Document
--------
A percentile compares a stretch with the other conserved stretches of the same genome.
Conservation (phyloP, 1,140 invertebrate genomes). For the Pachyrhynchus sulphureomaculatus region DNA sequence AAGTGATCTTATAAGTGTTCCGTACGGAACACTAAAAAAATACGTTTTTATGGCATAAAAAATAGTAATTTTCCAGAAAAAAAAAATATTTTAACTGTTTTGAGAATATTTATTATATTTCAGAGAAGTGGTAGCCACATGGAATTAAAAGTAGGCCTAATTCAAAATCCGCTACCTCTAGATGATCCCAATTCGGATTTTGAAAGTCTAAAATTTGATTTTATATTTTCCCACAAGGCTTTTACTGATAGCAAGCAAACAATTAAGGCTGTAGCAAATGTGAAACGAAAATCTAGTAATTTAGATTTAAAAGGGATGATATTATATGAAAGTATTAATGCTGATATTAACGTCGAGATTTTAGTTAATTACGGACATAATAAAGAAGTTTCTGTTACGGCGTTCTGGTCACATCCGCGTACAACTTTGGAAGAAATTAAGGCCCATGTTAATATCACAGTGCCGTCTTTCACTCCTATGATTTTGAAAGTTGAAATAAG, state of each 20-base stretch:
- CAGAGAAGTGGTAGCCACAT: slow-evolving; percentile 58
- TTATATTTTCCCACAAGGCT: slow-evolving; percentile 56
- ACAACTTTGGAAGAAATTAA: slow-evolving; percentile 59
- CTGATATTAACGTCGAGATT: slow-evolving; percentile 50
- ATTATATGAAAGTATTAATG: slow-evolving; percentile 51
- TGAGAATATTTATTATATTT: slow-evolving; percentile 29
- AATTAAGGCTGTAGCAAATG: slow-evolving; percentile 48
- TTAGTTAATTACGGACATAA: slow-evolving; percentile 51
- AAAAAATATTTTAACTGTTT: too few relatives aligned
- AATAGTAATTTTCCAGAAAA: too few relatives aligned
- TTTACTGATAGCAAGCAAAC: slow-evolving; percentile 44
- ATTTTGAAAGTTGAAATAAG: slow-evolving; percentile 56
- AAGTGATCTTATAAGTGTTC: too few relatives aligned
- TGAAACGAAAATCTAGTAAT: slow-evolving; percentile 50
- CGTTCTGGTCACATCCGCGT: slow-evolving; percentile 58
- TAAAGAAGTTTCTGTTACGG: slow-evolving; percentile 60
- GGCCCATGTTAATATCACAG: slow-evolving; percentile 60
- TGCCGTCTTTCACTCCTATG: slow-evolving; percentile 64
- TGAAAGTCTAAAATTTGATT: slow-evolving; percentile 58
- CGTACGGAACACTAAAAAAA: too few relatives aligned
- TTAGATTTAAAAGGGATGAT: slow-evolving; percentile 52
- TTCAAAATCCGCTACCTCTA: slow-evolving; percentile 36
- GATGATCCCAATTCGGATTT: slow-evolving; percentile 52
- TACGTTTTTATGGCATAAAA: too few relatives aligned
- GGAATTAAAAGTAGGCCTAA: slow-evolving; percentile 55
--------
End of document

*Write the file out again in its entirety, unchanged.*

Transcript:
A percentile compares a stretch with the other conserved stretches of the same genome.
Conservation (phyloP, 1,140 invertebrate genomes). For the Pachyrhynchus sulphureomaculatus region DNA sequence AAGTGATCTTATAAGTGTTCCGTACGGAACACTAAAAAAATACGTTTTTATGGCATAAAAAATAGTAATTTTCCAGAAAAAAAAAATATTTTAACTGTTTTGAGAATATTTATTATATTTCAGAGAAGTGGTAGCCACATGGAATTAAAAGTAGGCCTAATTCAAAATCCGCTACCTCTAGATGATCCCAATTCGGATTTTGAAAGTCTAAAATTTGATTTTATATTTTCCCACAAGGCTTTTACTGATAGCAAGCAAACAATTAAGGCTGTAGCAAATGTGAAACGAAAATCTAGTAATTTAGATTTAAAAGGGATGATATTATATGAAAGTATTAATGCTGATATTAACGTCGAGATTTTAGTTAATTACGGACATAATAAAGAAGTTTCTGTTACGGCGTTCTGGTCACATCCGCGTACAACTTTGGAAGAAATTAAGGCCCATGTTAATATCACAGTGCCGTCTTTCACTCCTATGATTTTGAAAGTTGAAATAAG, state of each 20-base stretch:
- CAGAGAAGTGGTAGCCACAT: slow-evolving; percentile 58
- TTATATTTTCCCACAAGGCT: slow-evolving; percentile 56
- ACAACTTTGGAAGAAATTAA: slow-evolving; percentile 59
- CTGATATTAACGTCGAGATT: slow-evolving; percentile 50
- ATTATATGAAAGTATTAATG: slow-evolving; percentile 51
- TGAGAATATTTATTATATTT: slow-evolving; percentile 29
- AATTAAGGCTGTAGCAAATG: slow-evolving; percentile 48
- TTAGTTAATTACGGACATAA: slow-evolving; percentile 51
- AAAAAATATTTTAACTGTTT: too few relatives aligned
- AATAGTAATTTTCCAGAAAA: too few relatives aligned
- TTTACTGATAGCAAGCAAAC: slow-evolving; percentile 44
- ATTTTGAAAGTTGAAATAAG: slow-evolving; percentile 56
- AAGTGATCTTATAAGTGTTC: too few relatives aligned
- TGAAACGAAAATCTAGTAAT: slow-evolving; percentile 50
- CGTTCTGGTCACATCCGCGT: slow-evolving; percentile 58
- TAAAGAAGTTTCTGTTACGG: slow-evolving; percentile 60
- GGCCCATGTTAATATCACAG: slow-evolving; percentile 60
- TGCCGTCTTTCACTCCTATG: slow-evolving; percentile 64
- TGAAAGTCTAAAATTTGATT: slow-evolving; percentile 58
- CGTACGGAACACTAAAAAAA: too few relatives aligned
- TTAGATTTAAAAGGGATGAT: slow-evolving; percentile 52
- TTCAAAATCCGCTACCTCTA: slow-evolving; percentile 36
- GATGATCCCAATTCGGATTT: slow-evolving; percentile 52
- TACGTTTTTATGGCATAAAA: too few relatives aligned
- GGAATTAAAAGTAGGCCTAA: slow-evolving; percentile 55